The start of football season is one of the best times of the year. There's hope and excitement in the air for a new start at something.
For the degenerate gamblers, it is the start of betting on America's favorite sport again.
For the students, it is the start of being given a reason for pre-gaming all day in the dorms or at your favorite bar.
For the family man, it is the start of giving the "the game is on honey, please don't bother me right now" excuse to be alone.
For bloggers, it is the start of the funniest and longest grind of the year.
But for all of us (sports fans), it is the start of the six-month period that the sports gods, on a weekly basis, remind all of us we know nothing at all--and we're all stupid for thinking we can predict things with any type of certainly.
See, in the age of computers and fancy statistics, which are said to help analyze sports better, we all think we know what the hell is going to happen. That's why we have (or listen to) annoying conversations at sports bars about what a football team will, could or should do in a certain situation. It is why there's a large majority of people participate in fantasy football--you actually feel like you're in control of something that is going on in the game.
Yet, when the first kickoff of the year sails into the air, and the ball is put in play, we honestly have no clue about what is going to happen. Sure, we have an idea of what team has more talent or stands the better chance of winning in a best-of-10 series. But, football games aren't played that way.
Football is a sport about: turnovers, injuries, poor kicking, starting quarterbacks throwing punches at a defender and getting kicked out of a game just before the end of the first half. It is also about starting quarterbacks putting his whole team's offense (running and throwing) on his shoulders--Terrel Hunt has done it before, John Robertson did it Friday in a "helluva effort," according to Scott Shafer.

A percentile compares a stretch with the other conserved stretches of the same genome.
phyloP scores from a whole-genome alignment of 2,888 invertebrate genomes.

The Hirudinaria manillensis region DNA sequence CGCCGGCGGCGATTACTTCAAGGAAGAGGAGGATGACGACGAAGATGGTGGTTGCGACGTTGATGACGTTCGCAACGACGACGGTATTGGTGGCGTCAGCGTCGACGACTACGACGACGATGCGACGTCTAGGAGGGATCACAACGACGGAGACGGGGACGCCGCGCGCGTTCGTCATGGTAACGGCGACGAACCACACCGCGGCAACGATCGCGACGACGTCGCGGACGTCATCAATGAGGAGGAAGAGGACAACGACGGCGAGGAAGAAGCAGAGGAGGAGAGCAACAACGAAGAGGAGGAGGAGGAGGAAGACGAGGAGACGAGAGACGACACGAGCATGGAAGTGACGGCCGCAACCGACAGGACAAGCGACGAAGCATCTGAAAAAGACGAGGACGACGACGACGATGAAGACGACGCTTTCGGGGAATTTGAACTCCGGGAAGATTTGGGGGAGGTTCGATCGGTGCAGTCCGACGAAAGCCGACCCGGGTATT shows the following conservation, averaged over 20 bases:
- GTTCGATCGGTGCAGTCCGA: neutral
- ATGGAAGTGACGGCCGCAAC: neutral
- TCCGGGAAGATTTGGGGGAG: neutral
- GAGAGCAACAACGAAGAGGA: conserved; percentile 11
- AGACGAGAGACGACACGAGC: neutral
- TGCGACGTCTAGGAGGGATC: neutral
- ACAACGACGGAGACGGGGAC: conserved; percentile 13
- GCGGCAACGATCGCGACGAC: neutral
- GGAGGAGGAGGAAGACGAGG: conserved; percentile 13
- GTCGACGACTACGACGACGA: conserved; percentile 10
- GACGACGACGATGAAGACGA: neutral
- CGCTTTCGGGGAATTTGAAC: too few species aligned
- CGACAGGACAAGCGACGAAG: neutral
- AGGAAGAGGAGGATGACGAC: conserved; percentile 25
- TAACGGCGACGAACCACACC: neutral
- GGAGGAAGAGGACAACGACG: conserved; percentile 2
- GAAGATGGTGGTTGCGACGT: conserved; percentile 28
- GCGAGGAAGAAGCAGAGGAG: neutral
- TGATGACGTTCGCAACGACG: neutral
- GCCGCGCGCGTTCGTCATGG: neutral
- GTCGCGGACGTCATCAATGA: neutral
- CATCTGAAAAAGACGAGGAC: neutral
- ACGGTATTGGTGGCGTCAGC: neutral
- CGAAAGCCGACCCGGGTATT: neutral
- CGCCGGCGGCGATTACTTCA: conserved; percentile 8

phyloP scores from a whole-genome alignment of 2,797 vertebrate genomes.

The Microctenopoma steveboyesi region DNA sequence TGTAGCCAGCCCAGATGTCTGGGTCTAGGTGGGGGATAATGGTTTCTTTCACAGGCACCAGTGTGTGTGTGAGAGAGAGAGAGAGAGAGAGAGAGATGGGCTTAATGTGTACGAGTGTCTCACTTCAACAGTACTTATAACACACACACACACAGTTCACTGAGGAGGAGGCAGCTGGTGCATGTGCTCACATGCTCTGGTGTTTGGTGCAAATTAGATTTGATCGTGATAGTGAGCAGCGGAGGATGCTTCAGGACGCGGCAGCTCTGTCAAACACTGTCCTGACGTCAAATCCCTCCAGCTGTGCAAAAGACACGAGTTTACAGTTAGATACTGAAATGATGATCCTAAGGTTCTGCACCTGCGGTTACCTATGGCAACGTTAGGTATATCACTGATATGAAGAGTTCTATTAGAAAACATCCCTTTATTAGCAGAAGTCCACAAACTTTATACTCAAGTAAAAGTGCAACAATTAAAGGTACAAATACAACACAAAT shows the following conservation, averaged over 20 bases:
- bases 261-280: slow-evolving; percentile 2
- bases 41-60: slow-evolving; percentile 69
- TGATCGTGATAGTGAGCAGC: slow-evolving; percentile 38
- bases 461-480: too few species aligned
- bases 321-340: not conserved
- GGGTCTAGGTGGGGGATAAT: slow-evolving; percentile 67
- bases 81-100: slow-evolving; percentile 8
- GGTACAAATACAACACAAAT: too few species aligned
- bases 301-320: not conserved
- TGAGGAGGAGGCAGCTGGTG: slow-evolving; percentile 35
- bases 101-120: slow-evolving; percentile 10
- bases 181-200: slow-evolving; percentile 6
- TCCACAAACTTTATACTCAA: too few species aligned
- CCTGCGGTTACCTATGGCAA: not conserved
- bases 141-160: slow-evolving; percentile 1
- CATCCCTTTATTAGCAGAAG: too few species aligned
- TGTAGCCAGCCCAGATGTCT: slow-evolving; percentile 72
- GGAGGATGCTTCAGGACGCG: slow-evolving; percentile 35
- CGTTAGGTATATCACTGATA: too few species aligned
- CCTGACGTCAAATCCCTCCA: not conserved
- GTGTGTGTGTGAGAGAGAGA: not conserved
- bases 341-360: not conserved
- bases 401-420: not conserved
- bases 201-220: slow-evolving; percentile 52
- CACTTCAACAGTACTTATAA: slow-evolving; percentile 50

Football is also about the crazy things as well: a punt returner making a couple good moves and scampering into the end zone; and a freaking fake field goal play that helps the home team score a touchdown in overtime to dodge one of the worse losses in the program's recent history.
Look, sports fans--check that--Syracuse fans will think what they want about last Friday's close call. That's what we do. We go from thinking this is a seven to eight win squad one day, to holy crap we may only win four games the next.
What we forget is we actually do not know anything. For some reason we always forget that. Syracuse football has been one of the most unpredictable aspects of being a Syracuse sports fan for years now.
What actually matters is: 1) Syracuse is 1-0; 2) Hunt learns his lesson after avoiding a possible suspension from the ACC and Shafer; 3) The offensive line can actually run block (because that will be a big deal moving forward); 4) We don't play John Robertson again (I am pretty sure that won't happen).
It is okay to be frustrated with last Friday's performance. It reminded me of a classic Syracuse-Rutgers crapfest that used to take place in the Big East Conference each season. Luckily, they won the crapfest and the Orange have a week to learn from it before they play again.
Heck, if we know one thing it is Shafer can rally troops and improve a team throughout a season. Now, will it happen? I have no idea, and don't think you do either.